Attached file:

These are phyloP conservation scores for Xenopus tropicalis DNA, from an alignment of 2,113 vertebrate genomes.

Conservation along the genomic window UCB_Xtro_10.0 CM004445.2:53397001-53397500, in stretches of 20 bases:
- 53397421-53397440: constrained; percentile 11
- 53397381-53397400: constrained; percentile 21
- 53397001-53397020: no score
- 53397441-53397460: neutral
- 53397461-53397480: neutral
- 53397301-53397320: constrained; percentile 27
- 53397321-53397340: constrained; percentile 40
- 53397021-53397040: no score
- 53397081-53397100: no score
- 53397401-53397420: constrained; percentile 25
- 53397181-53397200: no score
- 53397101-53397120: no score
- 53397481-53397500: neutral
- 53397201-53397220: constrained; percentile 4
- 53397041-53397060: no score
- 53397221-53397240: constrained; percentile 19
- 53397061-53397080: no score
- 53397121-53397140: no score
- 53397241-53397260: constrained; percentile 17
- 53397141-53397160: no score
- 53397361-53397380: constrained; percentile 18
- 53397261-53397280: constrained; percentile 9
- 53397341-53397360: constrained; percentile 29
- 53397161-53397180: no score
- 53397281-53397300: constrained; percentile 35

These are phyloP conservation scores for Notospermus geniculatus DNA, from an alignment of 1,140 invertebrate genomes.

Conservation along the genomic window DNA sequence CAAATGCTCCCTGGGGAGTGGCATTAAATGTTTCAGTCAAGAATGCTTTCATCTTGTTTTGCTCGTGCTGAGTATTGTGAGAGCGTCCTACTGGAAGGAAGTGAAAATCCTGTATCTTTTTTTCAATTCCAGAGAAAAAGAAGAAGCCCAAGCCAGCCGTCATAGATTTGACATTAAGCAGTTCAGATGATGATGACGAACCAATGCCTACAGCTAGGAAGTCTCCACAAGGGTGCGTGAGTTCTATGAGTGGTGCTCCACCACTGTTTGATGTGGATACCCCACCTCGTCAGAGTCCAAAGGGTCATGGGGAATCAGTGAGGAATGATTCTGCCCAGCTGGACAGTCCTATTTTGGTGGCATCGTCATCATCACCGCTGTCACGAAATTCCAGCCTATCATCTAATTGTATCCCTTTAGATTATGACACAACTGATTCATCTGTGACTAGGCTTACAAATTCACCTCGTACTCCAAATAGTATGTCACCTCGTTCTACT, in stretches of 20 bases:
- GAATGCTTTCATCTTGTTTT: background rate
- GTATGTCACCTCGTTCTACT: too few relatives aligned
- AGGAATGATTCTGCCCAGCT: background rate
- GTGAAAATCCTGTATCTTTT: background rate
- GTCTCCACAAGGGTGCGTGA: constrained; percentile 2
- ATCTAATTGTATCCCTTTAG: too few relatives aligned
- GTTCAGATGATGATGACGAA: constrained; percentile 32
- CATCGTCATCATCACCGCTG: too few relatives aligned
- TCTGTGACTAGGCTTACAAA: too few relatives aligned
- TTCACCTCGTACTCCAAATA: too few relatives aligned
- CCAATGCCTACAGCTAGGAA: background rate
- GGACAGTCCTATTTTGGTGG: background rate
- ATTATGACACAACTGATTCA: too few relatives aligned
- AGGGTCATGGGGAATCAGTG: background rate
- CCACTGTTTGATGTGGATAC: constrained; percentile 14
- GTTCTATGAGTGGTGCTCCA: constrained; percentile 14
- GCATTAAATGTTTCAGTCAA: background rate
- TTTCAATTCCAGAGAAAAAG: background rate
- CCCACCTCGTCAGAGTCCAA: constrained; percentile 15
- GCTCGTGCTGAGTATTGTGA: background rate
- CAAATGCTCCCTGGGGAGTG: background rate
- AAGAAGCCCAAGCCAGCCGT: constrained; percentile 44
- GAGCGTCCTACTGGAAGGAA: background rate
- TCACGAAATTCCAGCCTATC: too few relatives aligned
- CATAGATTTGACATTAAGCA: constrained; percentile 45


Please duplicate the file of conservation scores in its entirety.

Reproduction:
These are phyloP conservation scores for Xenopus tropicalis DNA, from an alignment of 2,113 vertebrate genomes.

Conservation along the genomic window UCB_Xtro_10.0 CM004445.2:53397001-53397500, in stretches of 20 bases:
- 53397421-53397440: constrained; percentile 11
- 53397381-53397400: constrained; percentile 21
- 53397001-53397020: no score
- 53397441-53397460: neutral
- 53397461-53397480: neutral
- 53397301-53397320: constrained; percentile 27
- 53397321-53397340: constrained; percentile 40
- 53397021-53397040: no score
- 53397081-53397100: no score
- 53397401-53397420: constrained; percentile 25
- 53397181-53397200: no score
- 53397101-53397120: no score
- 53397481-53397500: neutral
- 53397201-53397220: constrained; percentile 4
- 53397041-53397060: no score
- 53397221-53397240: constrained; percentile 19
- 53397061-53397080: no score
- 53397121-53397140: no score
- 53397241-53397260: constrained; percentile 17
- 53397141-53397160: no score
- 53397361-53397380: constrained; percentile 18
- 53397261-53397280: constrained; percentile 9
- 53397341-53397360: constrained; percentile 29
- 53397161-53397180: no score
- 53397281-53397300: constrained; percentile 35

These are phyloP conservation scores for Notospermus geniculatus DNA, from an alignment of 1,140 invertebrate genomes.

Conservation along the genomic window DNA sequence CAAATGCTCCCTGGGGAGTGGCATTAAATGTTTCAGTCAAGAATGCTTTCATCTTGTTTTGCTCGTGCTGAGTATTGTGAGAGCGTCCTACTGGAAGGAAGTGAAAATCCTGTATCTTTTTTTCAATTCCAGAGAAAAAGAAGAAGCCCAAGCCAGCCGTCATAGATTTGACATTAAGCAGTTCAGATGATGATGACGAACCAATGCCTACAGCTAGGAAGTCTCCACAAGGGTGCGTGAGTTCTATGAGTGGTGCTCCACCACTGTTTGATGTGGATACCCCACCTCGTCAGAGTCCAAAGGGTCATGGGGAATCAGTGAGGAATGATTCTGCCCAGCTGGACAGTCCTATTTTGGTGGCATCGTCATCATCACCGCTGTCACGAAATTCCAGCCTATCATCTAATTGTATCCCTTTAGATTATGACACAACTGATTCATCTGTGACTAGGCTTACAAATTCACCTCGTACTCCAAATAGTATGTCACCTCGTTCTACT, in stretches of 20 bases:
- GAATGCTTTCATCTTGTTTT: background rate
- GTATGTCACCTCGTTCTACT: too few relatives aligned
- AGGAATGATTCTGCCCAGCT: background rate
- GTGAAAATCCTGTATCTTTT: background rate
- GTCTCCACAAGGGTGCGTGA: constrained; percentile 2
- ATCTAATTGTATCCCTTTAG: too few relatives aligned
- GTTCAGATGATGATGACGAA: constrained; percentile 32
- CATCGTCATCATCACCGCTG: too few relatives aligned
- TCTGTGACTAGGCTTACAAA: too few relatives aligned
- TTCACCTCGTACTCCAAATA: too few relatives aligned
- CCAATGCCTACAGCTAGGAA: background rate
- GGACAGTCCTATTTTGGTGG: background rate
- ATTATGACACAACTGATTCA: too few relatives aligned
- AGGGTCATGGGGAATCAGTG: background rate
- CCACTGTTTGATGTGGATAC: constrained; percentile 14
- GTTCTATGAGTGGTGCTCCA: constrained; percentile 14
- GCATTAAATGTTTCAGTCAA: background rate
- TTTCAATTCCAGAGAAAAAG: background rate
- CCCACCTCGTCAGAGTCCAA: constrained; percentile 15
- GCTCGTGCTGAGTATTGTGA: background rate
- CAAATGCTCCCTGGGGAGTG: background rate
- AAGAAGCCCAAGCCAGCCGT: constrained; percentile 44
- GAGCGTCCTACTGGAAGGAA: background rate
- TCACGAAATTCCAGCCTATC: too few relatives aligned
- CATAGATTTGACATTAAGCA: constrained; percentile 45